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3-D kinematics of hummingbird flight


J Exp Biol. 2007 Jul 1;210(Pt 13):2368-82.

Three-dimensional kinematics of hummingbird flight.

Tobalske BW, Warrick DR, Clark CJ, Powers DR, Hedrick
TL, Hyder GA, Biewener AA.

Department of Biology, University of Portland, 5000 N.
Willamette Boulevard, Portland, OR 97203, USA.

Hummingbirds are specialized for hovering flight, and
substantial research has explored this behavior.
Forward flight is also important to hummingbirds, but
the manner in which they perform forward flight is not
well documented. Previous research suggests that
hummingbirds increase flight velocity by
simultaneously tilting their body angle and
stroke-plane angle of the wings, without varying
wingbeat frequency and upstroke: downstroke span
ratio. We hypothesized that other wing kinematics
besides stroke-plane angle would vary in hummingbirds.
To test this, we used synchronized high-speed (500 Hz)
video cameras and measured the three-dimensional wing
and body kinematics of rufous hummingbirds
(Selasphorus rufus, 3 g, N=5) as they flew at
velocities of 0-12 m s(-1) in a wind tunnel.
Consistent with earlier research, the angles of the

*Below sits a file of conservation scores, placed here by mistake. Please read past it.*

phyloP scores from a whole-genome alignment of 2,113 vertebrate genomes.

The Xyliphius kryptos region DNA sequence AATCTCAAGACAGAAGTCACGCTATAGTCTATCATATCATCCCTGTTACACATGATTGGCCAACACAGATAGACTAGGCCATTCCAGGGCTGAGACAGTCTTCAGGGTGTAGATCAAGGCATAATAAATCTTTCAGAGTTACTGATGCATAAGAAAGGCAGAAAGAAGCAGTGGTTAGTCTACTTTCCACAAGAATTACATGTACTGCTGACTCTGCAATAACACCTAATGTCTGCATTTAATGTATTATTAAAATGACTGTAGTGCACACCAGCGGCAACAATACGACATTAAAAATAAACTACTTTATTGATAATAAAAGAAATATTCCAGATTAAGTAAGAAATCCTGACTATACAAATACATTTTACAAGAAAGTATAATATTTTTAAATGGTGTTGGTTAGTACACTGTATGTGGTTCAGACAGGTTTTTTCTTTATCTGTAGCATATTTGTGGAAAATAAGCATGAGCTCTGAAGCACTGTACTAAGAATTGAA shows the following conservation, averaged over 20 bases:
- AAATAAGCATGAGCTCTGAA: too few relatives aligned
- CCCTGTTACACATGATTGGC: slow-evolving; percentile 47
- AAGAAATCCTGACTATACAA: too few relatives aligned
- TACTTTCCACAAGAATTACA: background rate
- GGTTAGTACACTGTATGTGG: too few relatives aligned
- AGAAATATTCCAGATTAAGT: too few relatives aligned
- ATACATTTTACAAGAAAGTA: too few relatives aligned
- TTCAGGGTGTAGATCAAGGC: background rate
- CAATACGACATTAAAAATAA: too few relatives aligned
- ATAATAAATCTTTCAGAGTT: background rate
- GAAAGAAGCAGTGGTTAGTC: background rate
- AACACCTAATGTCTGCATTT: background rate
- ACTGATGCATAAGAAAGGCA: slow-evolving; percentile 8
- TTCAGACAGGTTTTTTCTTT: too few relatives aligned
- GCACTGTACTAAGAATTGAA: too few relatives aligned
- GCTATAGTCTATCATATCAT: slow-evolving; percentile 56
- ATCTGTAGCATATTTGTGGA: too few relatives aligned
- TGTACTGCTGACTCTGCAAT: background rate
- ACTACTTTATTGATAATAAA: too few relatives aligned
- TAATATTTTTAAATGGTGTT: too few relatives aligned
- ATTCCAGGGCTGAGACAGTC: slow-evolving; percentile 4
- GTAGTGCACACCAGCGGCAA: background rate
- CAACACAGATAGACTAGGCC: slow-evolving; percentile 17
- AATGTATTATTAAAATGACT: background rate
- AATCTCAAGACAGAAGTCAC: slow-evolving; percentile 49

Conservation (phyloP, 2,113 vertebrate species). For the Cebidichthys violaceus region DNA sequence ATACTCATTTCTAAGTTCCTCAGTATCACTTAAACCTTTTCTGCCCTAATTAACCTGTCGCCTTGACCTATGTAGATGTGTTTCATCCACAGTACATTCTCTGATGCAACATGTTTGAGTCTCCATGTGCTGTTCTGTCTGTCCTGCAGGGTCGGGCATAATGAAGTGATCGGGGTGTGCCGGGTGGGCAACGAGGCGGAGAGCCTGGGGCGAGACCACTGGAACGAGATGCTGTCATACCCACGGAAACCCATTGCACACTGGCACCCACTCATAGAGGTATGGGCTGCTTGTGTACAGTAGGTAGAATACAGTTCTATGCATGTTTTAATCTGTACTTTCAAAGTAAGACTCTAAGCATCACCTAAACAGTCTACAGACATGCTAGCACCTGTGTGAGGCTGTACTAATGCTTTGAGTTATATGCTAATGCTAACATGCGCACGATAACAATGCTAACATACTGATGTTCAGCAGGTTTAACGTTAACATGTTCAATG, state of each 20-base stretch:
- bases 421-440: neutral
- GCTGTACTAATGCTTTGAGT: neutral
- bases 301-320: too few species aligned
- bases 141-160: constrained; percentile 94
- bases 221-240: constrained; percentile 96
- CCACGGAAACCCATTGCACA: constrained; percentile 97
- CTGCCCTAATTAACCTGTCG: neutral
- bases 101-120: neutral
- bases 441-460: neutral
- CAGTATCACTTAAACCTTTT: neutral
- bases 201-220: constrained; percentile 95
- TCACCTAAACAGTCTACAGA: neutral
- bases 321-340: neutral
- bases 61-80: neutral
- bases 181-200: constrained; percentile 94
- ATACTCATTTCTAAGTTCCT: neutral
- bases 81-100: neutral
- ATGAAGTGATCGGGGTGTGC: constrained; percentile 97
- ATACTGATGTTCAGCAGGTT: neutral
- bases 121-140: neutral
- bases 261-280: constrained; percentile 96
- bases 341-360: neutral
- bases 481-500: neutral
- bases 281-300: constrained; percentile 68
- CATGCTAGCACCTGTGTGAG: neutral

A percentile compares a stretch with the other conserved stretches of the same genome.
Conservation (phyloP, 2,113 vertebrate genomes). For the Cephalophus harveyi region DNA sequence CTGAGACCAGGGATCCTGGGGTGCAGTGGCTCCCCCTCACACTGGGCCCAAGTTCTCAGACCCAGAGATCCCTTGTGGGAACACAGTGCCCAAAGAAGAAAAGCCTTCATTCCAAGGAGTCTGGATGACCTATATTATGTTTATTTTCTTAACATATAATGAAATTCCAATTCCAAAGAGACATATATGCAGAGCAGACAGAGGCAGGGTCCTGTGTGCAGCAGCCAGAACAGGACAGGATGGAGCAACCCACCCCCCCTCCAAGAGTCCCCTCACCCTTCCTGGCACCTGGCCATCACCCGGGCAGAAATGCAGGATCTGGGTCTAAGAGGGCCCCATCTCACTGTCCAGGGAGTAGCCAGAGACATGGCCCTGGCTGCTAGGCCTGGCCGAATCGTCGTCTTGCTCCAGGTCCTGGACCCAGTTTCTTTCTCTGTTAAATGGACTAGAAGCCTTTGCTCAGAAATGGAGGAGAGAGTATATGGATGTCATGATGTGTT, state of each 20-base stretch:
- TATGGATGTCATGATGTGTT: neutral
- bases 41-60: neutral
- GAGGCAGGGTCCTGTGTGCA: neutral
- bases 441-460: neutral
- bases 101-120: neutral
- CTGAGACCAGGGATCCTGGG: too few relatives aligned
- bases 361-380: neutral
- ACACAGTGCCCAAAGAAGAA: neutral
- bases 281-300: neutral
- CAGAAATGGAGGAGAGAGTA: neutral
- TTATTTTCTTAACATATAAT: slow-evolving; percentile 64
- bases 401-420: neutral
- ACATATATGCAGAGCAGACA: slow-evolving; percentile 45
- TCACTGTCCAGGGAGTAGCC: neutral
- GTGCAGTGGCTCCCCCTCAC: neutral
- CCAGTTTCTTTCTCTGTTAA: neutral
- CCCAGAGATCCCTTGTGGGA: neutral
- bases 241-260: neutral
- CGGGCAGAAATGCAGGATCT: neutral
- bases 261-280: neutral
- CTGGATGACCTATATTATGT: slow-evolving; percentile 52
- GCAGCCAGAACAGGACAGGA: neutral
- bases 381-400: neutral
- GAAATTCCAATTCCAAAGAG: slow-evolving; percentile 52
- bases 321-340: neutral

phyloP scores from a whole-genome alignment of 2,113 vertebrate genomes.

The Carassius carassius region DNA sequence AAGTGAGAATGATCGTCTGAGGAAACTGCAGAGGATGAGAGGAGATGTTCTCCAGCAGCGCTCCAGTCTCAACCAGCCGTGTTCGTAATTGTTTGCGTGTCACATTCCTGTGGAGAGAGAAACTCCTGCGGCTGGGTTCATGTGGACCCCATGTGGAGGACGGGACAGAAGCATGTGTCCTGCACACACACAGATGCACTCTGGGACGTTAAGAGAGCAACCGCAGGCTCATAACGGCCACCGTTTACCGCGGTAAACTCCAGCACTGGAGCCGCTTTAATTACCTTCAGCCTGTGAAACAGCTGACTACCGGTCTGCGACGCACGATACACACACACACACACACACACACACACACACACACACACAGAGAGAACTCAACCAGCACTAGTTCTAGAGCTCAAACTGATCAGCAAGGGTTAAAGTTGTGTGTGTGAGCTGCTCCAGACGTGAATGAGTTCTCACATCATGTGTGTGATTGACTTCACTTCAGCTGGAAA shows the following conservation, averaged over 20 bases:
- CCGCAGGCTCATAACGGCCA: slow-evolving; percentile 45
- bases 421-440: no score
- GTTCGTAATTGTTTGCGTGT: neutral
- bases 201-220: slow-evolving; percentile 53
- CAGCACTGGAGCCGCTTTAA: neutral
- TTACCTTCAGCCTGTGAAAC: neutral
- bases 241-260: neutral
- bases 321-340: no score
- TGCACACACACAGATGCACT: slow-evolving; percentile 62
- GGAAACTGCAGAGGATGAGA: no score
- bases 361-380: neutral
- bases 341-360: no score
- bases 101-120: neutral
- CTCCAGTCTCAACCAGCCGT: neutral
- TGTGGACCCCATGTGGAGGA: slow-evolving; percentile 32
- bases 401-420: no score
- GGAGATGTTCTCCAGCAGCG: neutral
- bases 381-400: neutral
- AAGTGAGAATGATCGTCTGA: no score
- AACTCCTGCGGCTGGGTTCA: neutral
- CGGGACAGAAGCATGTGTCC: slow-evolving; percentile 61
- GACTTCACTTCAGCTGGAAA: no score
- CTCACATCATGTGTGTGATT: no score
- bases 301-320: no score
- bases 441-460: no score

body and the stroke plane changed with velocity, and
the effect of velocity on wingbeat frequency was not
significant. However, hummingbirds significantly
altered other wing kinematics including chord angle,
angle of attack, anatomical stroke-plane angle
relative to their body, percent of wingbeat in
downstroke, wingbeat amplitude, angular velocity of
the wing, wingspan at mid-downstroke, and span ratio
of the wingtips and wrists. This variation in
bird-centered kinematics led to significant effects of
flight velocity on the angle of attack of the wing and
the area and angles of the global stroke planes during
downstroke and upstroke. We provide new evidence that
the paths of the wingtips and wrists change gradually
but consistently with velocity, as in other bird
species that possess pointed wings. Although
hummingbirds flex their wings slightly at the wrist
during upstroke, their average wingtip-span ratio of
93% revealed that they have kinematically ;rigid'
wings compared with other avian species.